“This might indeed be new, since this core is from the highest point on the ice sheet, which one would expect to persist the longest,” she said. Unless temperatures 1 million years ago were warmer than thought, she said, the study suggests that the Greenland Ice Sheet is prone to melting in today’s temperatures. Greenland is already more than 3.6 degrees Fahrenheit warmer than in pre-industrial times, probably close to the threshold that will cause persistent long-term melting, she said.

University of Liége ice researcher Xavier Fettweis cautioned that that the new findings don’t enable a direct comparison between current and past climate conditions, because how the ice sheet warms may be just as important as how much it warms.

For one thing, the location where the ice core was taken is in a part of Greenland that could melt first, according to some climate models.

“That means that vegetation can appear in this area while the ice sheet could remain in some other areas,” he said. Ocean conditions and continent positions were different a million years ago and therefore, “the projected warming can not be directly compared with past conditions.”

And the current and anticipated warming of the Earth is driven by an increase in infrared radiation—the heat trapped by greenhouse gases—while incoming solar radiation is relatively constant. In the past, changing levels of incoming solar radiation, related to changes in Earth’s orbital cycles, drove wide, cyclical climate pulses that periodically warmed and cooled Greenland.

A ‘Frozen Ecosystem’

For a while, the old ice core was stashed in the U.S. Army Cold Regions Lab in Buffalo, New York, but in the mid-1990s, they were transferred, still frozen, to Denmark, where they continued to languish in storage until 2014, when University of Vermont geoscientist Paul Bierman met Dahl-Jensen at a conference.

“Dorthe said, ‘We have some more dirt in Copenhagen, you should analyze it,’” Bierman said. When they realized the core sample included about 15 feet of gravel from the base of the ice sheet, they knew they might have something unique and rare that would give them a chance to travel back in time a million years to roughly when Homo erectus and related species started dispersing from Africa.

There’s less of this stuff than moon rocks,” he said. “This is the richest archive that we’ve seen.”

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The fact that there was organic debris mixed in was the icing on the cake. The sample isn’t just rock and sand, it’s a “frozen ecosystem,” he said. “What we really need to know is, is it measurable?”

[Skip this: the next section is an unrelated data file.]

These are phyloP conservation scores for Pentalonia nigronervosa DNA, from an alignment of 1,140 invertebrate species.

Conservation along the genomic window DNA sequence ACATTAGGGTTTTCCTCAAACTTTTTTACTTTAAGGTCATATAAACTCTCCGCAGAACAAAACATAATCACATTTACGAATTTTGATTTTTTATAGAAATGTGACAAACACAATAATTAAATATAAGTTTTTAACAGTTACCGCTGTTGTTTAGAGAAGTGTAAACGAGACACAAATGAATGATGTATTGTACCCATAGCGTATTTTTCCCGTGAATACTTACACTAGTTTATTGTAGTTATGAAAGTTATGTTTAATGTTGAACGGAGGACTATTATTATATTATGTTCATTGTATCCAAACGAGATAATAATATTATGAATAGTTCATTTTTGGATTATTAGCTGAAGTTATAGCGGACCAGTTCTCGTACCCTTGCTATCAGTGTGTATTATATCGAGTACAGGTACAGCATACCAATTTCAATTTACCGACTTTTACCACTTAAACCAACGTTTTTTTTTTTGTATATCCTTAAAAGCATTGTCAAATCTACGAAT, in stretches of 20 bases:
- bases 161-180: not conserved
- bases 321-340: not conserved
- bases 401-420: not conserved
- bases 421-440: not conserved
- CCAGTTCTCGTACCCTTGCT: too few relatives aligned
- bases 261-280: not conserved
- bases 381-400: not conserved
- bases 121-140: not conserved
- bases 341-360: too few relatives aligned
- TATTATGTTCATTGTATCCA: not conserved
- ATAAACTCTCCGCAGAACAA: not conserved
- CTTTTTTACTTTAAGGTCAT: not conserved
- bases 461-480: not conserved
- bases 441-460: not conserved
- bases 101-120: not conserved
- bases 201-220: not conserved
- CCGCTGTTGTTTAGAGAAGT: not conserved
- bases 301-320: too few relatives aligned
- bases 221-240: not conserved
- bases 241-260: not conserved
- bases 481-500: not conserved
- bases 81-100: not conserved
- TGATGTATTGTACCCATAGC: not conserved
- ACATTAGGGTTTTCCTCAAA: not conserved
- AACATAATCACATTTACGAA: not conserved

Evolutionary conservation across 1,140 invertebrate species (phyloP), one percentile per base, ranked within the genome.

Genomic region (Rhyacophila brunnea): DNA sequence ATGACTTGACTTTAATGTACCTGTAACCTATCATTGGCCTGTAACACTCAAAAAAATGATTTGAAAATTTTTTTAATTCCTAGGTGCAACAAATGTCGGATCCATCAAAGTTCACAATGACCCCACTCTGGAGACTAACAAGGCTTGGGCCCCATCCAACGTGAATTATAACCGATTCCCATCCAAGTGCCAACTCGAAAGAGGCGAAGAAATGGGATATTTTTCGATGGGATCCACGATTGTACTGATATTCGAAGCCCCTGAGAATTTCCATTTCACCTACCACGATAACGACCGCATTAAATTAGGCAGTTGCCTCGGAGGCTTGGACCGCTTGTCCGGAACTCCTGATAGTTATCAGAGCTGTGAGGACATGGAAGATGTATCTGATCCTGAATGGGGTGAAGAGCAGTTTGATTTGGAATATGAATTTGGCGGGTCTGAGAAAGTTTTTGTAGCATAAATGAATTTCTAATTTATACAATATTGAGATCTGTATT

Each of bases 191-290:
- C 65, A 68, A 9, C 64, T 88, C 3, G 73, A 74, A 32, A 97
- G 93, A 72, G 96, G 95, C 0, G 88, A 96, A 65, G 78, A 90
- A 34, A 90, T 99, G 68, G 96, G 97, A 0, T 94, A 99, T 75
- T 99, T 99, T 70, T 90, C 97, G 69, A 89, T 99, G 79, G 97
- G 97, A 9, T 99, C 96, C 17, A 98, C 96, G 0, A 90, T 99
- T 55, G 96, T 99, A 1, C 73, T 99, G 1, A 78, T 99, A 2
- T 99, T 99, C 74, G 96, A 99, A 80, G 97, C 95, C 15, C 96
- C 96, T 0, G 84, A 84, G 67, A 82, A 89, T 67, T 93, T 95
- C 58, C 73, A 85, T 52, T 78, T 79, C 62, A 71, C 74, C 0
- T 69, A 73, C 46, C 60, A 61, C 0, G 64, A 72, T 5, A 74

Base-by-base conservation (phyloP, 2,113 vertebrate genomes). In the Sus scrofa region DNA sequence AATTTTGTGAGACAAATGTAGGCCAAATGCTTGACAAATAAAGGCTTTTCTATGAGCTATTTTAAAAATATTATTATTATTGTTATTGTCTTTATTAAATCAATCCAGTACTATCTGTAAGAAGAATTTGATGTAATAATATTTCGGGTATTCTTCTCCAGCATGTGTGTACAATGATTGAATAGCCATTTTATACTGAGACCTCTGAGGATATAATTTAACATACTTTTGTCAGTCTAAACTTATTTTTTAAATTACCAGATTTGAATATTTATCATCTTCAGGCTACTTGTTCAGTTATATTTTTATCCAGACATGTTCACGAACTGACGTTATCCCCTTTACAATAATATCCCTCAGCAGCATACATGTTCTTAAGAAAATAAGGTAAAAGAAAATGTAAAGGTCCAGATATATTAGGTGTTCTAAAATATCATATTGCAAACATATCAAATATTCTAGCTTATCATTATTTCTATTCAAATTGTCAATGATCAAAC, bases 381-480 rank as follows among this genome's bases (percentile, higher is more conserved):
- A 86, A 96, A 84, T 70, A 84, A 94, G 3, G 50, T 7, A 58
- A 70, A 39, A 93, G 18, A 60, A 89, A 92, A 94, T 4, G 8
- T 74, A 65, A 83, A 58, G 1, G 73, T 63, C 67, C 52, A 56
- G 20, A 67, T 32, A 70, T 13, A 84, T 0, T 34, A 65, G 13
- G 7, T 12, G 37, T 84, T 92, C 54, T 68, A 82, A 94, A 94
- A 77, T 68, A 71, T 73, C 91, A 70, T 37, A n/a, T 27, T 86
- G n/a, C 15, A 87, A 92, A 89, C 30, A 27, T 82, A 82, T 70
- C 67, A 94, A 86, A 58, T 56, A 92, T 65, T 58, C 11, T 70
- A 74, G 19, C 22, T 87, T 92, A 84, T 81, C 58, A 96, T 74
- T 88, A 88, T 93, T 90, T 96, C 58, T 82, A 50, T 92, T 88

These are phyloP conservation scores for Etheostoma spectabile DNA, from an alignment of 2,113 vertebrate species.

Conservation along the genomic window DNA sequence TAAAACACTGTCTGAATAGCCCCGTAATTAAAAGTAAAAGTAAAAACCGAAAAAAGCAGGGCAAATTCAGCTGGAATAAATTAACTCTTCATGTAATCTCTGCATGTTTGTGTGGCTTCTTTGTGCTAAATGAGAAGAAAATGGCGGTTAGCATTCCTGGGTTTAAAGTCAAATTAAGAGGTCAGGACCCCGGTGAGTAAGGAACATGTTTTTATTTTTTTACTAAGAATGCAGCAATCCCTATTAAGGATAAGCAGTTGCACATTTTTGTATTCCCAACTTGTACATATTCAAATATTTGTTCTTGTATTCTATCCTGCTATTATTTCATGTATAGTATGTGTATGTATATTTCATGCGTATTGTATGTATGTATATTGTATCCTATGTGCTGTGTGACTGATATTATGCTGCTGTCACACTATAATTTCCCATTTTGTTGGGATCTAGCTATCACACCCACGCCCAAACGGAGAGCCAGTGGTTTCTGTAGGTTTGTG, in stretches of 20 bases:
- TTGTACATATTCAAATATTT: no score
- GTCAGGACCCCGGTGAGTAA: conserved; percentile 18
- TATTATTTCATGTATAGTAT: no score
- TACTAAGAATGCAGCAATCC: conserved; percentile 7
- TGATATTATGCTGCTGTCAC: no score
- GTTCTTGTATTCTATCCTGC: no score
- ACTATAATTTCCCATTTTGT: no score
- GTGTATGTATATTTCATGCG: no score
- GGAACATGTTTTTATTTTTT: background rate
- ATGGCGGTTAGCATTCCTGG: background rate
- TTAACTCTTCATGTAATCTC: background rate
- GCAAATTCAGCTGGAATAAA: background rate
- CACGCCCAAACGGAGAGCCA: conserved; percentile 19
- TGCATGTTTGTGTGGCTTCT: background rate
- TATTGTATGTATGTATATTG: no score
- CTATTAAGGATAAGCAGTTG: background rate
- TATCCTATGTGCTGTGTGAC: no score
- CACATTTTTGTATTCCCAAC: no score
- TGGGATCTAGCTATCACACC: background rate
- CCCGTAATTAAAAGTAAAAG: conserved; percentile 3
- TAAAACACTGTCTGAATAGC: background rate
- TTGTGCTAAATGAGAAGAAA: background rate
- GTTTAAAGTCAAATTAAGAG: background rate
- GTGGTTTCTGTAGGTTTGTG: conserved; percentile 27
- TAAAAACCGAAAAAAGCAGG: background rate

It turns out that, with modern gear, scientists can learn a lot from a handful of ancient twigs and slivers of leaves mixed into gravel, sand and mud.

“What’s exciting about looking at these sediments is that it’s a garbage dump of everything that was living on the landscape at the time,” said co-author Drew Christ, also a geologist at the University of Vermont. “We can analyze molecules from the wax coating on leaves and extract what the temperature was, and we can analyze the ancient DNA to get a holistic picture of what was there.”

Looking at the atoms in the material helped determine how long the sediments were exposed to cosmic rays before they were buried under the ice, and Christ was also able to study the luminescence of individual sand grains to establish when they were last exposed to light.

“Getting this sediment and using these new methods really is like using a time machine,” he said. That time machine shows that the Greenland Ice Sheet survived most of the warm periods between ice ages during the last million years, “But there is some threshold where it melts away, a change in the climate system at an uncontrolled rate, that pushes it toward melting.”

Bierman said the study is the best evidence yet that the Greenland Ice Sheet is at grave risk of irreversibly melting off.

“This is not a 20-generation problem, this is an urgent problem for the next 50 years,” he said.